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Martin James award-winning fisherman consultant,broadcaster,writer


02/02/2016 - Storm Henry pushed me off the River

Just arrived home from a windswept River Ribble where despite the windy conditions I enjoyed some good sport with grayling trout and chub, I arrived around 0900hrs to find a bank high coloured river, checking the water temperature I got a reading of 44 degrees F, 2 degrees F up from the previous day, walking upstream I found some slower water on the inside of a bend with an average depth of around 5 feet over gravel and small stones, with a high bank and hedgerow I was sheltered from the 25 mph wind. Having put in some mashed bread and several droppers of gentles I set about covering 2 stiles with chicken wire so my member could negotiate the stiles in safety when the trout season starts on March 15th, today was the first day of salmon fishing it was nice to see Harry and Matthew on the river with their fly rods, as they said” We don’t expect to catch but it nice to be back and make a few casts”

A Good Chub

An hour later I was back in my baited swim to try for a chub, within minutes of casting out I had a good over wintered trout around 3lbs which was quickly unhooked in the water, this was followed by two fish around 2lbs mark. I put in two fistfuls of mashed bread in which I had enclosed a stone to help get the feed on the bottom. Extending the hook link I baited with a chunk of flake then cast out onto the edge of the slower moving water, where I slowly work the bait downstream by lifting then lowering the rod tip at the same time letting an extra foot or so of line off the reel. A few casts later the bait had travelled about five yards when I felt a savage take, line was pulled from the reel as what felt like a good fish headed out into midstream, swinging the rod to my left I cramped on as much pressure as I dare then felt the fish grudgingly coming into the slower water, soon I had my first glimpse of a chub about 4lbs another minute or so and it was in the net, nicely hooked in the scissors. Having unhooked the fish I lowered the net tight to the bank alongside the reeds then watched the fish swim off upstream tight to the bank. Hearing some small noise I looked upwards at an alder tree to see about 20 or more long tailed tits working along the many branches, it amazes me how these tiny birds cope with the wind which was slowly increasing in strength.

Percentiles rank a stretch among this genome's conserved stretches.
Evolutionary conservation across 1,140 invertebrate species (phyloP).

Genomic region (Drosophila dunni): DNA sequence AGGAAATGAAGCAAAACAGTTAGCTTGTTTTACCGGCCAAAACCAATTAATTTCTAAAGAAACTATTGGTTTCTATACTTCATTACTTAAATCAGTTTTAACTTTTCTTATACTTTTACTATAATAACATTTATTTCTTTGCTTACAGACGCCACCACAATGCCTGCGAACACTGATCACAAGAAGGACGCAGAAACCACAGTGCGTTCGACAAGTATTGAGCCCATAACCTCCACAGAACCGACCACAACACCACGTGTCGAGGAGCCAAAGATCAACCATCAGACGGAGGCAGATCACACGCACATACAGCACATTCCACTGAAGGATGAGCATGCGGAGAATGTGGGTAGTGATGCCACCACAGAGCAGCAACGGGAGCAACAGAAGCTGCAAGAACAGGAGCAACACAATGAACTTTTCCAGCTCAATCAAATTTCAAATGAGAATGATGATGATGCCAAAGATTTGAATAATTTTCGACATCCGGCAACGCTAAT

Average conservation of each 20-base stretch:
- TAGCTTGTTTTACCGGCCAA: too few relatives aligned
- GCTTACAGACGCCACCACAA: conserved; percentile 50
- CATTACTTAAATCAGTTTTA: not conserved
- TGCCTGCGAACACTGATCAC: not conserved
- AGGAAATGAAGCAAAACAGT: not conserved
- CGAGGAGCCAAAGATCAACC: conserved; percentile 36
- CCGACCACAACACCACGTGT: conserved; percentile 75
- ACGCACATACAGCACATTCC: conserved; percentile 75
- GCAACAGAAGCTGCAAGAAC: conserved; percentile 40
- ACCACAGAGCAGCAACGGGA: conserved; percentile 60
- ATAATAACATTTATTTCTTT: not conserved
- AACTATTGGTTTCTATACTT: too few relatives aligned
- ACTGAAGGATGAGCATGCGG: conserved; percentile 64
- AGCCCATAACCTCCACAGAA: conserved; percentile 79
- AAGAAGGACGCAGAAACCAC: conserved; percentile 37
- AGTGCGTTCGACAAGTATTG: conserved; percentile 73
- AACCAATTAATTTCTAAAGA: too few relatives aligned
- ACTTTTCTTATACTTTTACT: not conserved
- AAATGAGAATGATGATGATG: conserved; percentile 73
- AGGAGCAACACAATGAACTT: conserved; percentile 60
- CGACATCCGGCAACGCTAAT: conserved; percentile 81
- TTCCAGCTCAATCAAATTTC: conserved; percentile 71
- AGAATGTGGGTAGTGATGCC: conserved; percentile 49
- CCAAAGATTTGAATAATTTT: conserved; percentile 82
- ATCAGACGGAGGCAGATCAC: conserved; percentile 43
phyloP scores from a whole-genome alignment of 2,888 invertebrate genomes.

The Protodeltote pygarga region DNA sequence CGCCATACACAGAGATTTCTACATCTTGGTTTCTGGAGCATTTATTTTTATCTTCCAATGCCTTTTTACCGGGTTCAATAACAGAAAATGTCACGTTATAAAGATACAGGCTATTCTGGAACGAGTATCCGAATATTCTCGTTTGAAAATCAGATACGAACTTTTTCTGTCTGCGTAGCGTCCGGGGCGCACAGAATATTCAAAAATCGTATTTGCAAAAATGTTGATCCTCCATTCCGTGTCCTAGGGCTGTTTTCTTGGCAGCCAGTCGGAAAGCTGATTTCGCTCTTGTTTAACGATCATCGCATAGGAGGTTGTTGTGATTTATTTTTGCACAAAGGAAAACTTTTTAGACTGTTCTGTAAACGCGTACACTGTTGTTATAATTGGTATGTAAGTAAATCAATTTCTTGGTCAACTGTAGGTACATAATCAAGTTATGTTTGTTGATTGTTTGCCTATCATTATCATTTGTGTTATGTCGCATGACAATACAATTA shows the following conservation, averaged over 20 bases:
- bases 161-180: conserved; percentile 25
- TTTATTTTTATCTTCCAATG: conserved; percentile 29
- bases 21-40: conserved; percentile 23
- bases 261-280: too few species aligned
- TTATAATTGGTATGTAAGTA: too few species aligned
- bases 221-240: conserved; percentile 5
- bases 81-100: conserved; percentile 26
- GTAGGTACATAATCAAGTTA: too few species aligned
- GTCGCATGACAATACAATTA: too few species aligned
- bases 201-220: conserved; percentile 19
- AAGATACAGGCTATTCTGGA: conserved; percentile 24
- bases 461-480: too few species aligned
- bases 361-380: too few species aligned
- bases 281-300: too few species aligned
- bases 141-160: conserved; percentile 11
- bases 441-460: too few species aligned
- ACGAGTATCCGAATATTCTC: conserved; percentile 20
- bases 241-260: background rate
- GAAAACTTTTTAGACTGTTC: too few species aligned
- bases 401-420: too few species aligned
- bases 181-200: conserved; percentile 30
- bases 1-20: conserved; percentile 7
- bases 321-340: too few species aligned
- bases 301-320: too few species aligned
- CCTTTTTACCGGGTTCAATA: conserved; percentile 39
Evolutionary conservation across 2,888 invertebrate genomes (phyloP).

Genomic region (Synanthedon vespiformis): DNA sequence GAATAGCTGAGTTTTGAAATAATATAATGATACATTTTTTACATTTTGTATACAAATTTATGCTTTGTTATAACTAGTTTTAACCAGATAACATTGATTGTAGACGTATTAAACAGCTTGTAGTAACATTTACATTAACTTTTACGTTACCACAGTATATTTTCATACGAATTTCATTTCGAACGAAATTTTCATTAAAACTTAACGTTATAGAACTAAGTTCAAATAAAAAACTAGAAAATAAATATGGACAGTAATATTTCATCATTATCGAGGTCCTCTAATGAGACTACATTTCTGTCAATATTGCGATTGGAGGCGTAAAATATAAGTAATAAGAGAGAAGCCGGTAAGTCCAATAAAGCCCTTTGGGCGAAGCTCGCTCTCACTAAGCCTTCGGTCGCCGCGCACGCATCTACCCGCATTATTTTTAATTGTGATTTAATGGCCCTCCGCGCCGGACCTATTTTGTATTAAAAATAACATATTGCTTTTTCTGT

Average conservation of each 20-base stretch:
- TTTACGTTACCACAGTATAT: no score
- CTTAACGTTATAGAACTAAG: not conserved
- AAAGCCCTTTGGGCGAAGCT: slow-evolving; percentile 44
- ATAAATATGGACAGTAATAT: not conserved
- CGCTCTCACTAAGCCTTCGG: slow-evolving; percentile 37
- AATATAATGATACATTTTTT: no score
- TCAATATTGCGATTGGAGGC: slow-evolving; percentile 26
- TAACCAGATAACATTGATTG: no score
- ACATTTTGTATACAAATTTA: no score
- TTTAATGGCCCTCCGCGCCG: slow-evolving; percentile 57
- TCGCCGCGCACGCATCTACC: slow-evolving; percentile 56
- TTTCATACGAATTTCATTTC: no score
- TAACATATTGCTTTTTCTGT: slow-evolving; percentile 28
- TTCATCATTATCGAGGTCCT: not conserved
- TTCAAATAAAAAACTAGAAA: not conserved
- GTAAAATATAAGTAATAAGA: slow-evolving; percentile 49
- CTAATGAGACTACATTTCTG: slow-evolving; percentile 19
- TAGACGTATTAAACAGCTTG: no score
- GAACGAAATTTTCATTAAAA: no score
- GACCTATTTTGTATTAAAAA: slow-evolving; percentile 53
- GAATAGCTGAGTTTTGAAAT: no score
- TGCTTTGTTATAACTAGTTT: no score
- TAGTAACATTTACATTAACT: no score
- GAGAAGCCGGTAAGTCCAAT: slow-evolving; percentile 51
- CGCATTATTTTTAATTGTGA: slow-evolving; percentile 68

Grayling also a Sea Trout put in an Appearance

After half an hour without any interest, I put in 4 droppers of gentles then changed my tackle over to a small black cap feeder with a size 12 hook on a two foot hook link, baiting with 5 gentles I filled the feeder then dropped the bait close to the bank a few feet downstream then sat holding the rod, within minutes I felt a tap then a determined pull at the same time setting the hook into a fish within thirty seconds I realised I’d hooked a grayling by the twisting of its body in the water flow, soon a fish around the pound mark swirled on the surface which was quickly netted, having returned the fish, baited the hook, then filling the feeder I dropped the baited hook and feeder in roughly the same spot, five minutes later another grayling was hooked which felt a better fish, it was around the one and a half pound mark, in the next hour I had eight more fish between a pound and a pound and a half. Then nothing for quite some time despite putting in several droppers of gentles, nothing wanted my bait. Then out of the blue I got a determined pull setting the hook into a powerful fish which took line off the reel with ease as it moved downstream and out into the main flow, trout I thought after some ten minutes I was gaining line suddenly a good fish swirled on the surface, I got a quick glimpse of the fish saying to myself “That’s a sea trout” as it dived once more taking line. It was a few more minutes before I had the fish ln the net, heaving a sigh of relief as I did so. It could be described as the perfect sea trout weighing around 4lbs plus when released it powered away towards the main flow. After catch three more grayling I noticed the way the large trees on the far bank also on my side of the river were swaying in the increasing wind speed, I though “Should I be fishing this area”, then I heard a loud cracking then breaking of branches as a tree crashed down from the top of the opposite bank dragging small trees with it. Having enjoyed some good sport I headed off to the farm yard car park, on the way having to negotiate a steep bank where the wind was doing its best to push me over, twice I lost my hat as it was blown back down the hill, eventually an out of breath tired angler arrived back at the car feeling quite shattered but it had been worth all the effort and tomorrow hopefully my friend David and myself would repeat the process.

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Martin James Fishing
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